As drug giant Pfizer loses its patent monopoly over the most famous erectile dysfunction drug, Viagra is set to become a generic product costing only a fraction of its former price.

The blue pill is turning white

The little blue pill paved the way for a more open discussion about a problem that most men come across at least at some point in their life: erectile dysfunction. Although it’s something that can have a dramatic effect on the quality of life, most men prefer not to address it at all. Viagra came in and, at least partly, changed that. It brought with it a long series of bad jokes and became widely popular on the black market, but most importantly, it solved many problems. Launched two decades ago, Viagra offered an easy solution for the private frustration of millions of men, though it did not come cheaply.

The retail price of Viagra is $65, so it’s not exactly the cheapest drug. However, Eli Lilly’s Cialis came out in 2003, becoming the market leader and leaving Viagra as a close second. It remains to be seen if that changes; as of next year, Viagra will only cost half its price today and be widely available.

“We believe that the story for Viagra isn’t done. It’s just going to be a new chapter,” said Jim Sage, president of U.S. brands for Pfizer Essential Health, which sells its older medicines.

While the price and the overall aspect of the pill might change, the active substance (sildenafinil) remains the same. Sildenafinil inhibits an enzyme called phosphodiesterase 5 (PDE5). PDE5 restricts the flow of blood to the penis — when it is inactivated, more blood flows to the penis, causing an erection. Sildenafinil was devised as a drug for treating high blood pressure and chest pain, and in some instances, it still is used (i.e. it can treat pulmonary arterial hypertension which affects premature babies). But without a doubt, its most popular usage is tightly related to male sexual performance.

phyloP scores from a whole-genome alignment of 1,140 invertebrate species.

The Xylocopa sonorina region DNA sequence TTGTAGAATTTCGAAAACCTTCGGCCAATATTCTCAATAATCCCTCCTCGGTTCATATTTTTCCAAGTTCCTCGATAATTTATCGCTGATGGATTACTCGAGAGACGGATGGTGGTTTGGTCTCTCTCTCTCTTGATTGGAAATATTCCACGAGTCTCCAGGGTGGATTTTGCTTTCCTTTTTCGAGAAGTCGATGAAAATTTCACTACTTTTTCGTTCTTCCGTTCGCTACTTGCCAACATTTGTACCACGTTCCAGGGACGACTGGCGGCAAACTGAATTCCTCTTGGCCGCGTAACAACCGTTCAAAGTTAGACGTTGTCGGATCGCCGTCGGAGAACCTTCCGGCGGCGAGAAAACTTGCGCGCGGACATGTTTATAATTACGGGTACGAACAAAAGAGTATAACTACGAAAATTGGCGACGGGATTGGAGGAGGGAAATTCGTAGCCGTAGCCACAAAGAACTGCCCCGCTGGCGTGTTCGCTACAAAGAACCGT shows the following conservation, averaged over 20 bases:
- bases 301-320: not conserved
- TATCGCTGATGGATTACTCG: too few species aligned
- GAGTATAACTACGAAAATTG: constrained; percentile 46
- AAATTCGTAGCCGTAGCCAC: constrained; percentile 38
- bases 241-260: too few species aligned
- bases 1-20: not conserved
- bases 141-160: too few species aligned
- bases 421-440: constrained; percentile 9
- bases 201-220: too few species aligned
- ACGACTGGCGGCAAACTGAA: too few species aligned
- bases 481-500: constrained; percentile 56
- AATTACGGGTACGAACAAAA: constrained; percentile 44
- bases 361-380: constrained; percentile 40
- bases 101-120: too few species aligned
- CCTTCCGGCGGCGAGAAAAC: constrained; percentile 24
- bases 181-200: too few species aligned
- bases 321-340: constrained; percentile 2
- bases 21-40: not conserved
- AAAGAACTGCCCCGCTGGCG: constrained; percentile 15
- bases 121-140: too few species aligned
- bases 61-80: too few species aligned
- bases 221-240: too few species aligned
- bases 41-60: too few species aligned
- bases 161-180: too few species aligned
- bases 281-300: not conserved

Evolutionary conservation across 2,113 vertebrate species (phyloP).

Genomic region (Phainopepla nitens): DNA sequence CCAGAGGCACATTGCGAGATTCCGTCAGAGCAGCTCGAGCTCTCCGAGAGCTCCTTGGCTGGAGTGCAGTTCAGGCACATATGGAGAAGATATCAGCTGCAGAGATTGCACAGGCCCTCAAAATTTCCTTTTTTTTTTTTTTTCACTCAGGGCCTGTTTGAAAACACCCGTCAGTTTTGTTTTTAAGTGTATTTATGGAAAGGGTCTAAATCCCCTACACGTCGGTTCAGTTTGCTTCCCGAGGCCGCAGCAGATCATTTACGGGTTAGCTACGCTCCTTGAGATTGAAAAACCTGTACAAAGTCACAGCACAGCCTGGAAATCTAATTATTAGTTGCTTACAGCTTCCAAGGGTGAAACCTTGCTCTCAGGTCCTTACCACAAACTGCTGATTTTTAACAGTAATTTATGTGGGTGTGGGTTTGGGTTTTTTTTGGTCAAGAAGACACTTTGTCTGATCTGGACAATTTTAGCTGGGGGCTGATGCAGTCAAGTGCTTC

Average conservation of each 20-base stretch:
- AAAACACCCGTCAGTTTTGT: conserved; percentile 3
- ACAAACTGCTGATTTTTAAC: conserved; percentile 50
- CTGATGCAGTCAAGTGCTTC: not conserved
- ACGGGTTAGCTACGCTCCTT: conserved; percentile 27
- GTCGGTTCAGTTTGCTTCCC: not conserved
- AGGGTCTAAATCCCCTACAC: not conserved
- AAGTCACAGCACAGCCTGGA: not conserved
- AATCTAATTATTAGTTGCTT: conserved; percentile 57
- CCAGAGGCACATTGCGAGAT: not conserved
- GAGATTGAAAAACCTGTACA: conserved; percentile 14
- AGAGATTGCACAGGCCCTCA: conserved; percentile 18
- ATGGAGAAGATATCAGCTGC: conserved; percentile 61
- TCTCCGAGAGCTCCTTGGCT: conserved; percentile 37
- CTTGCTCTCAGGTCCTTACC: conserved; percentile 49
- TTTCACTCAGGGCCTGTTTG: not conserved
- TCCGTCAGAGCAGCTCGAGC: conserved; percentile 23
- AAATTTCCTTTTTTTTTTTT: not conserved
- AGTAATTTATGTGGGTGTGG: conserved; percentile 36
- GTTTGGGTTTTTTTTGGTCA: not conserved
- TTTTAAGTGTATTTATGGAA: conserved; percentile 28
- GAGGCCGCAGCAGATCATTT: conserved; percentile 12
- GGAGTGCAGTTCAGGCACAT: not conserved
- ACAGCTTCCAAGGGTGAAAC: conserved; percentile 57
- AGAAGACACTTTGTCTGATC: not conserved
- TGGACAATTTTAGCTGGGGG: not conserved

In the US alone, 12 million prescriptions for Viagra and Cialis were filled last year. Pfizer says that according to its market studies, 20% of users are very loyal to Viagra, and as a result, they will be making their own generic version instead of giving up sales to generic producers, as big pharma often does. Furthermore, starting January, the drugmaker will offer two new discount programs, ensuring that the drug can be accessible to uninsured men.

“This is the most comprehensive pricing and marketing response I’ve seen to a generic,” said Erik Gordon, a pharmaceuticals analyst at the University of Michigan’s business school. “It’s unprecedented.”

Making the pills more accessible will certainly benefit many people, but it remains to be seen whether they will remain loyal to the mother company or switch to other generic brands.

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